Regardless of Davis’ distant family relations, she meets those who help and provide her with love and support. Davis remembers when she was deprived of the right to rehearse for her high school bowling club at the resident bowling alley because according to the manager: “We do not allow Negroes bowl here” (Davis n.p.). Davis recounts that “no one had ever stood up to me before. I was hit by the influence of one lady to challenge racism head on and defeat it. She had just offered me one of the entire vital teachings of my life” (Davis n.p.). However, some individuals do support her. For example, her teacher threatened to withdraw the whole team if the proprietor refused to let Davis play. Even though Davis is the only one in her close family who finished high school, neither she nor her household was able to pay for college. Being unable to enter college and have formal reporting preparation, she commences volunteering and freelancing. It is when she learns how to “accurately record the facts that bring a story to life” (Davis n.p.). In comparison, Melba has a chance to attend high school. She states: “When my tutor probed if anybody who dwelled within Central High School District desired to go to school with white persons, I lifted up my hands” (Patillo n.p.). Taking into consideration personal influence on the author’s life, Davis dissolved the first matrimony. Though, Melba also ended some of the relations and broke with her mate, Vince. When the surrounding around Davis started shifting, she “permitted [herself] to trance along with them.” Davis founded “The Belva Davis Show” in the 1960s, integrating every conventional notion of female programs, such as recipes, care advice, and beauty. Obviously, her story motivates modern youth. Thus, Davis has decided to share her thoughts with others because she remains a role model that managed to face daily hostility and persecution (Williams n.p.). In fact, she was among those who were inspired by Martin Luther King expressing his vision. After his actions, she started to focus on ideas which could change the society. Consequently, Davis appeared television as the first female black lady announcing the news. She believes that television gives the chance to address social problems, but during those days, it failed to embody the populace of America. Being a television journalist, she recounts university riots, the Black Panthers, and a plane trip with Senator Robert Kennedy. Moreover, she describes her visits to Ronald Reagan in Sacramento when he was an administrator, interviews with the President Gerald Ford, the mass suicide of Rev. Jim Jones’ supporters, and trips to Cuba where she met Fidel Castro (Holman n.p.).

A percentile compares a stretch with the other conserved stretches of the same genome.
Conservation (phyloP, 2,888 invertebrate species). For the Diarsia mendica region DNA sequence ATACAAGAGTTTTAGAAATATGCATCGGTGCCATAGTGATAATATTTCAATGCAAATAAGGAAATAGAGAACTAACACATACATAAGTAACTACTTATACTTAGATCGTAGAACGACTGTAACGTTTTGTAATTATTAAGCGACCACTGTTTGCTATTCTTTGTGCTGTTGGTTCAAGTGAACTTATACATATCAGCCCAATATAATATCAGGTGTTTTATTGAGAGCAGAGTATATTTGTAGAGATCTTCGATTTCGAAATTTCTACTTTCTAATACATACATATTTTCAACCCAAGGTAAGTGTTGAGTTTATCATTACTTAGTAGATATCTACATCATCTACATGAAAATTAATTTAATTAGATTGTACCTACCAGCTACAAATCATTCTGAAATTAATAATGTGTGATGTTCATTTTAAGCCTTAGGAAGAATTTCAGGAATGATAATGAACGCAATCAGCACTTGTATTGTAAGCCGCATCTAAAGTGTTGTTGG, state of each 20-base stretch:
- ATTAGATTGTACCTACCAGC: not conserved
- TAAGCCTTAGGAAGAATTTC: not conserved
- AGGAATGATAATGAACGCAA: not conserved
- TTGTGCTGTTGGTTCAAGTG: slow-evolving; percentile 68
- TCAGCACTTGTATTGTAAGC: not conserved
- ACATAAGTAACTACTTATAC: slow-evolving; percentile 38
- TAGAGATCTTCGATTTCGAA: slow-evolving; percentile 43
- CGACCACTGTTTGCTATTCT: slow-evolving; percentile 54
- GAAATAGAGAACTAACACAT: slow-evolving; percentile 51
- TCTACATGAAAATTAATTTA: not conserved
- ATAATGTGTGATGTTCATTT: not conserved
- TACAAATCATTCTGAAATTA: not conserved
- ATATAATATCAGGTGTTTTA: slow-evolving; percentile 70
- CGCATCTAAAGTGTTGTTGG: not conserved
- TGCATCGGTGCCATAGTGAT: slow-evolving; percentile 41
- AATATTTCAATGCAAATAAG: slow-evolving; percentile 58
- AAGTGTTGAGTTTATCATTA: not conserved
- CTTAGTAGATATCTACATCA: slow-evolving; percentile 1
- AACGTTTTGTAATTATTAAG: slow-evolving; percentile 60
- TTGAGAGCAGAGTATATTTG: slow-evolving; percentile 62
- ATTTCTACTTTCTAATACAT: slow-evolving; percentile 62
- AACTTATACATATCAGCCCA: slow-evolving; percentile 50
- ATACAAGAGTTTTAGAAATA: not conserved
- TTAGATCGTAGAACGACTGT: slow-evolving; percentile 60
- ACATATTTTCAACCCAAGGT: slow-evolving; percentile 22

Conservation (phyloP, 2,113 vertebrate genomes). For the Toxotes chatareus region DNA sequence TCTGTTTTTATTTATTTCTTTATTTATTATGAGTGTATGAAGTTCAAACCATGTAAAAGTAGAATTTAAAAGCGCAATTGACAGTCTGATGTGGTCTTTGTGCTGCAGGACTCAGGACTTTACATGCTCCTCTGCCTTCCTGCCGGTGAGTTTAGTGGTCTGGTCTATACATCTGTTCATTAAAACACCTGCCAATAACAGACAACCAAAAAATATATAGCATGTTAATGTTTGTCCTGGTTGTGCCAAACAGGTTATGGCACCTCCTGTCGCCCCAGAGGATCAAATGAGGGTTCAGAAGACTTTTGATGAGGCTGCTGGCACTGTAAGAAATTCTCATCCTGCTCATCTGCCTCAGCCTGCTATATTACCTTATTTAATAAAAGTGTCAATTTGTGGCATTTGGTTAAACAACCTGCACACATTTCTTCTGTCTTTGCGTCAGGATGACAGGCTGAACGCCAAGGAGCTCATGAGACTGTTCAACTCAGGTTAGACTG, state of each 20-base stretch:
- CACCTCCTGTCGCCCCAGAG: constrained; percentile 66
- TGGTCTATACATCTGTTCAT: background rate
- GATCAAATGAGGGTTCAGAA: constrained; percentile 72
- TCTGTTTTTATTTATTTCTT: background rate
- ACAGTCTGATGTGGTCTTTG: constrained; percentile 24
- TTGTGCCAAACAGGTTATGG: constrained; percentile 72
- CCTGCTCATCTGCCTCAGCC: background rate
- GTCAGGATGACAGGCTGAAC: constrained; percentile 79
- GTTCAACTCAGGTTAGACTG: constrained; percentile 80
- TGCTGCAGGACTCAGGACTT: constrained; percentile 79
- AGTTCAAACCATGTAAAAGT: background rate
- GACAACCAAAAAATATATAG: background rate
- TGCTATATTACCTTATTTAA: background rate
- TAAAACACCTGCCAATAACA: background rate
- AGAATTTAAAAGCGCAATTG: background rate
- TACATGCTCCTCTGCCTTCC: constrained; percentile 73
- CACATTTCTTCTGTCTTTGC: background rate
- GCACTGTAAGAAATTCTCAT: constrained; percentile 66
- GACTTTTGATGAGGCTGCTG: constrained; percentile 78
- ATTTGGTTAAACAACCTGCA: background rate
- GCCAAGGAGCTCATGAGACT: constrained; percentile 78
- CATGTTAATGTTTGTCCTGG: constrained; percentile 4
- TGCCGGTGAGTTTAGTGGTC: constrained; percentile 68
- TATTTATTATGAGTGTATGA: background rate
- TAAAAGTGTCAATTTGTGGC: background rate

In fact, Davis faced more obstacles during her journalism career comparing to Melba. Melba does not mention discrimination in the press industry in her book. In fact, she is eager to endure till the end of the year and to attest to the segregationists that she is strong. When Melba enters new school, she has to conceal her extraordinary character and remain passive when facing discrimination. When persons slap her or spit on her, Melba says: “Thank You!” She refuses to fight back. Her actions do not relate to Davis attitude because she learns to continue fighting in order to prove that she deserves career (Guthrie n.p.). Unlike Davis, Melba was in despair: “I was starting to resign myself to the actuality that white persons were certainly in control, and there was nothing we could do about it” (Patillo n.p.). Melba believes in it so firmly that others start avoiding her because of weak response. However, in a few years, Melba has changed into an attractive teenage girl who can fight. She has substituted her innocence with the determination. This transformation is the reason why Melba eventually endeavored to become a journalist. She feels that it is because of her experience in Central High School she joined the press. She perceives her career as a reporter as an extension of that battle. Moreover, mature Melba discovers that she cannot avoid the fight. Thus, she has been guided by the belief that she can change the attitude of others. However, Davis searches relentlessly for the means to address important problems regarding impartiality and female issues throughout her profession from the very beginning. For instance, when television was still “significantly a boy’s club” in the 1970s, Davis created series devoted to the breast cancer. Later, she received Emmy Award for that show (Anjetta n.p.). She joined and became a frontrunner of the American Federation of Television and Radio Artists (AFTRA), attempting to guide fresh reporters and performers. Davis also created the Miss Bronze Northern California Pageant. She hosted the Black Filmmakers Hall of Fame twice. She helped during the inauguration of the Museum of the African Diaspora. Undoubtedly, Melba has achieved high results in her reporting career, but Davis appears to be more determined to spread awareness among public. However, she admits that her children “paid the price for [her] profession” (Davis n.p.). She confesses that as one of the first employed individuals in her industry, she had to work harder than everybody else. Davis notes that she “blundered on the side of obsessive overachievement at the workplace, perhaps short-changing [her] household in the process.” However, every her attempt to voice public concerns had a tremendous impact on society (Harris n.p.). During her career, Davis articulates that she “categorically never said no.” She comments: “I accepted anything the editors threw my way. I sensed the desire to attest, regularly, that I could manage anything.” Davis certainly did verify that. However, Melba does not focus on the accomplishments in her reporting career describing the story of her year in white school.
In conclusion, Melba and Davis have undergone harsh reality of life and encountered discrimination during their pursuit of justice. However, both journalists have employed different approaches to fight bias. Davis appears to be highly determined since she responded to the attacks alone. Both authors face many challenges, but Melba decided to follow a passive approach against discrimination at school. In fact, compared to Melba, Davis also earned public recognition for her lifetime struggle for equality.